We don’t yet know how long natural immunity to COVID-19 lasts. Right now, it seems that getting COVID-19 more than once is not common, but can occur. There are still many questions that remain unanswered. Experts from CDC say that, even if you’ve had COVID-19, it would still be appropriate for you to get the vaccine to make sure you’re protected.

Late stage clinical trial data suggested the vaccine was safe and helped protect people with past Covid-19 infections from reinfection. This was regardless of their past case being mild or severe.

A person who is currently sick with Covid-19 should, however, wait to get the vaccine after their symptoms have cleared up and they can come out of isolation. There’s no recommended minimum time between infection and vaccination.

Myth 6: Since COVID-19’s survival rate is so high, I don’t need a vaccine.

It’s true that most people who get COVID-19 are able to recover. But it’s also true that some people develop severe complications. So far, more than 1.7 million people around the world have died from COVID-19 – and that doesn’t account for people who survived but needed to be hospitalized. Because the disease can damage the lungs, heart and brain, it may also cause long-term health problems that experts are still working to understand.

There’s another reason to consider getting the vaccine: It protects those around you. Even if COVID-19 doesn’t make you very sick, you could pass it on to someone else who might be more severely affected. Widespread vaccination protects populations, including those who are most at risk and those who can’t be vaccinated. It will be important for ending the pandemic.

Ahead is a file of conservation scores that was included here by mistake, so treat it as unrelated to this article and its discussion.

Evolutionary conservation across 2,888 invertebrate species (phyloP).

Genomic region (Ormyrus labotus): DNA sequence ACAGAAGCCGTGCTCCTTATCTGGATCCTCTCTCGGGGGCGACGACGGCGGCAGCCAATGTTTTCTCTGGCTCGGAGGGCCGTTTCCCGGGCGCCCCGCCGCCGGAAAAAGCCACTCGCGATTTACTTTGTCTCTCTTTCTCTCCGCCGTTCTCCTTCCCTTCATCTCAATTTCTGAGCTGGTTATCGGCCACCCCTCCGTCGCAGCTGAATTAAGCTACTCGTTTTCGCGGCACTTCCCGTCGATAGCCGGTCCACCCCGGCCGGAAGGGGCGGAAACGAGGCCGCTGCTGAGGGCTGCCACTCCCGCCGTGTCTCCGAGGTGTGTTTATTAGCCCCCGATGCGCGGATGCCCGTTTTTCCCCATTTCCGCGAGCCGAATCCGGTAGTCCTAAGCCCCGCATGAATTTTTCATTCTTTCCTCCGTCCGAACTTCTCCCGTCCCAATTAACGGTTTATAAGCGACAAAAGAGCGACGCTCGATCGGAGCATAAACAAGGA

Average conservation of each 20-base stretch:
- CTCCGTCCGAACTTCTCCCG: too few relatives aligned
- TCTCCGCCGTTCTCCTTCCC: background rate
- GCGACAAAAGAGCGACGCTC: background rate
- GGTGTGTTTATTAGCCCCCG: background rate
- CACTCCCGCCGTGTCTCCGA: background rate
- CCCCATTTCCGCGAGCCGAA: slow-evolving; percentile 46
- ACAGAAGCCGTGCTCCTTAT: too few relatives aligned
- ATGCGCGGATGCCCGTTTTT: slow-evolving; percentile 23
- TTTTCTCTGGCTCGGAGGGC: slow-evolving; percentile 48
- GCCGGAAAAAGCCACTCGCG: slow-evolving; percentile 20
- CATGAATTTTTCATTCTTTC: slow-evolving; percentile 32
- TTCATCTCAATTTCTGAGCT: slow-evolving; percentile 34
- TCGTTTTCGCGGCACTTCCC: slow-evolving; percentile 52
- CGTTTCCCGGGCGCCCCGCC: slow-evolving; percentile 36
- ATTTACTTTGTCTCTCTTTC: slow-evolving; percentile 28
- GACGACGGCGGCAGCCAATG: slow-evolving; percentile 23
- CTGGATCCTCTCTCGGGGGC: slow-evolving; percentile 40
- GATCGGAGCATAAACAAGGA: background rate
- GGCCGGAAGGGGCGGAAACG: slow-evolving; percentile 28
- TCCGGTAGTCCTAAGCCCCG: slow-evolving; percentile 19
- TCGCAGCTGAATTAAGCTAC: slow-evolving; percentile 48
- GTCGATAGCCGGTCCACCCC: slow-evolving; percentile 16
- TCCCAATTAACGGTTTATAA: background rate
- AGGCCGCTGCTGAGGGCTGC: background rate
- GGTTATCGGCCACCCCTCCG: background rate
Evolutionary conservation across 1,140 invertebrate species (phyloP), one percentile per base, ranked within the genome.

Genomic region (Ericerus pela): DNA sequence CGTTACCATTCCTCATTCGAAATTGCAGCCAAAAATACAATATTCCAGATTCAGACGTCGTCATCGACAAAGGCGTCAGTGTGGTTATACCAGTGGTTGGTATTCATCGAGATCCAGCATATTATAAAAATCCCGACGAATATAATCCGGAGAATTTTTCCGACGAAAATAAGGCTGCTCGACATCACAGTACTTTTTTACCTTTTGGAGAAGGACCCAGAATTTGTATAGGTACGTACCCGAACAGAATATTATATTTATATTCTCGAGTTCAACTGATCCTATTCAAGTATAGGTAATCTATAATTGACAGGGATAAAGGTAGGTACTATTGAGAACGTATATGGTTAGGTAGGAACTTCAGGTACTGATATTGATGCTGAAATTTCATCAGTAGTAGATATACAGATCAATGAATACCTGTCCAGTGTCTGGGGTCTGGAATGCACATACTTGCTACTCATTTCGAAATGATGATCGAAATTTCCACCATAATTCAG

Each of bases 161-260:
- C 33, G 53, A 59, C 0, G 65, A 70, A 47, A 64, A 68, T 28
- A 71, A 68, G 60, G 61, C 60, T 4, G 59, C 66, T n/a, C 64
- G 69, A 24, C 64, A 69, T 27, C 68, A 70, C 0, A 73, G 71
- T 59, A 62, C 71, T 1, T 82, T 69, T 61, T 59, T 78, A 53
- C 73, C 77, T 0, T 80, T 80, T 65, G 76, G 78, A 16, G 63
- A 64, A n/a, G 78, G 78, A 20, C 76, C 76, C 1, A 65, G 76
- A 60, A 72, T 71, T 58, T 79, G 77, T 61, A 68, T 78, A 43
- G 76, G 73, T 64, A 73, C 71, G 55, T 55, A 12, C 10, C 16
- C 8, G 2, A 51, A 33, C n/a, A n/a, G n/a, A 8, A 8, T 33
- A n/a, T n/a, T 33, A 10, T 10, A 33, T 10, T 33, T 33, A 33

Myth 7: Once I get the vaccine, I won’t have to wear a mask or worry about social distancing.

Even if you get the vaccine, you should continue to wear a mask around others, wash your hands and practice physical distancing. There are a few reasons for this. The first is that both of the authorized vaccines require two doses given three to four weeks apart to achieve the best possible immunity.

When you get your first shot, you don’t become immediately immune. It takes at least a week to 10 days for your body to begin to develop antibodies, and then those antibodies continue to increase over the next several weeks.

 The second is that these vaccines were developed and tested for their ability to prevent severe illness and death from COVID-19. It’s not clear whether they also protect against asymptomatic infection and spread.

There will be ongoing studies to evaluate this question, but it will be some time before we actually know. So after you get the vaccine, you should still take steps to protect other people who haven’t been vaccinated yet.

Myth 8: Now that we have vaccines, the pandemic will be over very soon.

I would love to say that we’re going to flip a switch and everything’s going to be back to normal, but it’s actually going to take a long time for us to be able to vaccinate an adequate number of people to where we’ll start to see the cases really dropping.       

In order to achieve what’s called herd immunity – the point at which the disease is no longer likely to spread – about 70% of the population will need to have been vaccinated or infected, he says. But the companies that make these vaccines can only make so many at a time. So the vaccines will be distributed in phases, with priority given to people with greatest need. They may not be widely available to the general public until several months into 2021.

For now, we should all continue to do our part to help slow the spread of the virus, including wearing a mask, washing our hands and physical distancing.

Article Sources: Cleveland Clinic, CDC